Already in the mid-19th century, the Armenian periodicals and literature are printed in the two varieties of the New Armenian language, which are coined Eastern and Western Armenian literary languages. The backbone of the Eastern Armenian is the Ararat dialect, and the Western Armenian is based on the Constantinople’s dialect. Nevertheless, both have preserved the basic vocabulary and the weight of the grammar and phraseology of the Grabar, as well as Middle Armenian.
Thus, through its written age, starting from the 5th century, Armenian has had four literary languages: the Grabar, Middle Armenian, Western Armenian and Eastern Armenian.
Today, the written Eastern Armenian is the national language of the Republic of Armenia and the Nagorno-Karabagh Republic, and the literary Western Armenian, being deprived of the national language status, is nonetheless being used as schooling, media, literature and general communication medium among Armenians in the Diaspora and in Western Armenia. From their initial stages on, these two literary languages have not had significant differences and have been mutually intelligible by all Armenians. Currently, through intensified interrelationships between the Homeland and Diaspora both literary languages are being merged. The process is being somewhat impeded though by the discrepancy in the spelling.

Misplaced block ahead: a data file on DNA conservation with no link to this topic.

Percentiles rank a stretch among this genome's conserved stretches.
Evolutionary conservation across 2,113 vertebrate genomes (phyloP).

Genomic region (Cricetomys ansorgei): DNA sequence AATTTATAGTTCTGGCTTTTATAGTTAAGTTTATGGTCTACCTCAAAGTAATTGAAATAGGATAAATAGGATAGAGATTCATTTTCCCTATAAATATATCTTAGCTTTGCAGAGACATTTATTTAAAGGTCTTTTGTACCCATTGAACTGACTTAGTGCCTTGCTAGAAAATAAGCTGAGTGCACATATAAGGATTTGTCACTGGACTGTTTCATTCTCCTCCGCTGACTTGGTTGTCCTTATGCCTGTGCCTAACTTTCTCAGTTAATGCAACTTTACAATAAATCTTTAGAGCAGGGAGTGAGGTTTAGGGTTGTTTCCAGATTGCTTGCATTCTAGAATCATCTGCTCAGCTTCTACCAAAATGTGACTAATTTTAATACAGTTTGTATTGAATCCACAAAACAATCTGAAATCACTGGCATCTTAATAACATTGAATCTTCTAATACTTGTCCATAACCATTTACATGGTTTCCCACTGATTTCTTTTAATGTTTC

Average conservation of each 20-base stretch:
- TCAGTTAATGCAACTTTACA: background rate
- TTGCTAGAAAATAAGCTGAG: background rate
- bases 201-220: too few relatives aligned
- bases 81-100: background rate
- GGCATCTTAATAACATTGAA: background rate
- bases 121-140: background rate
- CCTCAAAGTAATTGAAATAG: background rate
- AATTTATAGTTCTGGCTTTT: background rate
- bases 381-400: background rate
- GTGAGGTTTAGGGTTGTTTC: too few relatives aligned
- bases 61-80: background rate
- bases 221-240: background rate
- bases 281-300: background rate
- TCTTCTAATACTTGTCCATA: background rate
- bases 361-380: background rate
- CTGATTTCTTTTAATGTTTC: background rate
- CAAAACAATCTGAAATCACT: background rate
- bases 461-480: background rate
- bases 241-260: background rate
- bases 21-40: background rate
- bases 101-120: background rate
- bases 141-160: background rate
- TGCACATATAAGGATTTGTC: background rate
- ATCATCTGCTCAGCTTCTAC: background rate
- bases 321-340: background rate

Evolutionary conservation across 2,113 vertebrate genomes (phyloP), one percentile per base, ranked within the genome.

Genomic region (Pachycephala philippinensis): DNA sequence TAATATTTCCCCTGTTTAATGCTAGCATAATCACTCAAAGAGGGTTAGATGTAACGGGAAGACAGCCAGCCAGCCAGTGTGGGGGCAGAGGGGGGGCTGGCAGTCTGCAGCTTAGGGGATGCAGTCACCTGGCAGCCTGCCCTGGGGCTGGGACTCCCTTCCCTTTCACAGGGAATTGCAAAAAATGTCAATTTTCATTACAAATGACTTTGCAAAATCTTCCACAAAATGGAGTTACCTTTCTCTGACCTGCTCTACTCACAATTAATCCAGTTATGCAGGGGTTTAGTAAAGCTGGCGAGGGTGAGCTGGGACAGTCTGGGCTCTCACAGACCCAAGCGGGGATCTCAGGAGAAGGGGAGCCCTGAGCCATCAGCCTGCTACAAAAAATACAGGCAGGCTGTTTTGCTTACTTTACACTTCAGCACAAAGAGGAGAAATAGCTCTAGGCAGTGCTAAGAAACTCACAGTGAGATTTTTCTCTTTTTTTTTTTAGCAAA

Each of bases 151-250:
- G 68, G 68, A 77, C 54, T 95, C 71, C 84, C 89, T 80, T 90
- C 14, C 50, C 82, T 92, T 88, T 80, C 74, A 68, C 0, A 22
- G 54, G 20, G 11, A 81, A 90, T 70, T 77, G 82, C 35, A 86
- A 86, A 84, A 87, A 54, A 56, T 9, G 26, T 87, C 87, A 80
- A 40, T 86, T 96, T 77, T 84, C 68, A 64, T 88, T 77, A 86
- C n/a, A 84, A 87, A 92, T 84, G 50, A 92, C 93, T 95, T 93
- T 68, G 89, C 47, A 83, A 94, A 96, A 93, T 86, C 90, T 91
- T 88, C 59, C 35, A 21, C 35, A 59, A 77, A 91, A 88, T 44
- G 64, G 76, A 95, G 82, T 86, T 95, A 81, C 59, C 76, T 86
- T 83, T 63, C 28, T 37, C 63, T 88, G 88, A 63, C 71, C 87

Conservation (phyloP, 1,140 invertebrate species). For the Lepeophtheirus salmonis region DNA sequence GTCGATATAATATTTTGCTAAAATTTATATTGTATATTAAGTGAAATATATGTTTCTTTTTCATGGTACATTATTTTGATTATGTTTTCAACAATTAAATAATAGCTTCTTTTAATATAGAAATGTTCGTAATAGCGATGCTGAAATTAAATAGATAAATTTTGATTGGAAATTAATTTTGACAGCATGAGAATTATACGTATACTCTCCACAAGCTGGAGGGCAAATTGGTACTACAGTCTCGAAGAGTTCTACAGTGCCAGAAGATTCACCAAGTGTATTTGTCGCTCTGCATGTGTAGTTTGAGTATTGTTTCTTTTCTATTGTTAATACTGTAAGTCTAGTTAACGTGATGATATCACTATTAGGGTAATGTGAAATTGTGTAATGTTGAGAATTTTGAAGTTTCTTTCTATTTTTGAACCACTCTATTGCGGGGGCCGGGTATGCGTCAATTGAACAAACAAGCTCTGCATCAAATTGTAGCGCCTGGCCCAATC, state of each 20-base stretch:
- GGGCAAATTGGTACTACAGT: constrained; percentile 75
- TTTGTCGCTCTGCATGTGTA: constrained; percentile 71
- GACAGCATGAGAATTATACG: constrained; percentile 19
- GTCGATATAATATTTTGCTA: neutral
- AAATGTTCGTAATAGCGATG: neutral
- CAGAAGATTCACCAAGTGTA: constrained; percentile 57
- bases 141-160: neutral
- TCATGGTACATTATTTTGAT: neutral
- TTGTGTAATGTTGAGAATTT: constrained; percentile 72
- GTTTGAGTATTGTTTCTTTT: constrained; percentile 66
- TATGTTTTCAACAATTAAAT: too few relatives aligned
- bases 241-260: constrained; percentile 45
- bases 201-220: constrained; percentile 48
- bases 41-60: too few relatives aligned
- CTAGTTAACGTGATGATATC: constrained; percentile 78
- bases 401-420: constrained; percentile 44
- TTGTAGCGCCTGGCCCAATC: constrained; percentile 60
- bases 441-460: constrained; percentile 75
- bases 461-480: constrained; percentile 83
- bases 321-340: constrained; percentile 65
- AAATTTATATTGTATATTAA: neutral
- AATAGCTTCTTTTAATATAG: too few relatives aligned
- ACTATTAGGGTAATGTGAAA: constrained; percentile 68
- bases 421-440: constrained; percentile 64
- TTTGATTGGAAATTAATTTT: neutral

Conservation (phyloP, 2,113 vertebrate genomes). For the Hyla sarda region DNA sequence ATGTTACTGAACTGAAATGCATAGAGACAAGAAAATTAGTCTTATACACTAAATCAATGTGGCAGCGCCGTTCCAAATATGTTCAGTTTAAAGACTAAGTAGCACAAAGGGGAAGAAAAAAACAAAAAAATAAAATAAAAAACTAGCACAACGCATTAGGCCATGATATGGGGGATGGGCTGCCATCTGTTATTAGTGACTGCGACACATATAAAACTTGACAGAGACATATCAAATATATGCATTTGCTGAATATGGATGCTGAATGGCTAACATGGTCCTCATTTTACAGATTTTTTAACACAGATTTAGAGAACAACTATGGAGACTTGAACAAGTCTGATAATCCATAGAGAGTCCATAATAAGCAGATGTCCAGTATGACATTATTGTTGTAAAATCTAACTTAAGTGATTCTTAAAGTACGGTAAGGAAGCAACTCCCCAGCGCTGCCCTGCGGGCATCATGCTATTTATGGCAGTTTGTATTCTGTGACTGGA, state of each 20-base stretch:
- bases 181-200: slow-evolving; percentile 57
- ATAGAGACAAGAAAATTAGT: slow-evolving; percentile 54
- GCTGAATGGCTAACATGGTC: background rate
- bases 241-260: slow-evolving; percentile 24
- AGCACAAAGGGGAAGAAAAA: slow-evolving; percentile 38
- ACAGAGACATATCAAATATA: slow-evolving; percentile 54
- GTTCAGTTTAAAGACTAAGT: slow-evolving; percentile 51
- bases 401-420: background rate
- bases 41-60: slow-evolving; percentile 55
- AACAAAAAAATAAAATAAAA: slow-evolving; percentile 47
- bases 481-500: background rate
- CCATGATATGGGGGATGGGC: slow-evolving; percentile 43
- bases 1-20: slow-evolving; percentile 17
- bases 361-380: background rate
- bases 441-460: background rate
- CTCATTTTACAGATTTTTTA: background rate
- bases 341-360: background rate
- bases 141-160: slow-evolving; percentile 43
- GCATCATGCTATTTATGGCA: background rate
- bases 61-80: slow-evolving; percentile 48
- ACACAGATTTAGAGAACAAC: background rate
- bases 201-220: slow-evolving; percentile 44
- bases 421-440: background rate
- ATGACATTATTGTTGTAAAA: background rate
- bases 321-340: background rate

Both literary languages use the letters created by Mesrop Mashtots. The Armenians of the Diaspora seek to maintain the Grabar spelling, as much as possible. But this is getting harder and harder to do due to differences in the pronunciation patterns of the Diaspora communities. The population in the RA, Nagorno-Karabagh and generally in East Armenia, use the new orthography officially adopted in 1940. The latter was streamlined with the contemporary linguistic requirements to spelling rules, with respect to both traditional forms, and the pronunciation patterns that have evolved from centuries-long phonetic modifications.
Institute of the Language
Armenian National Academy of Sciences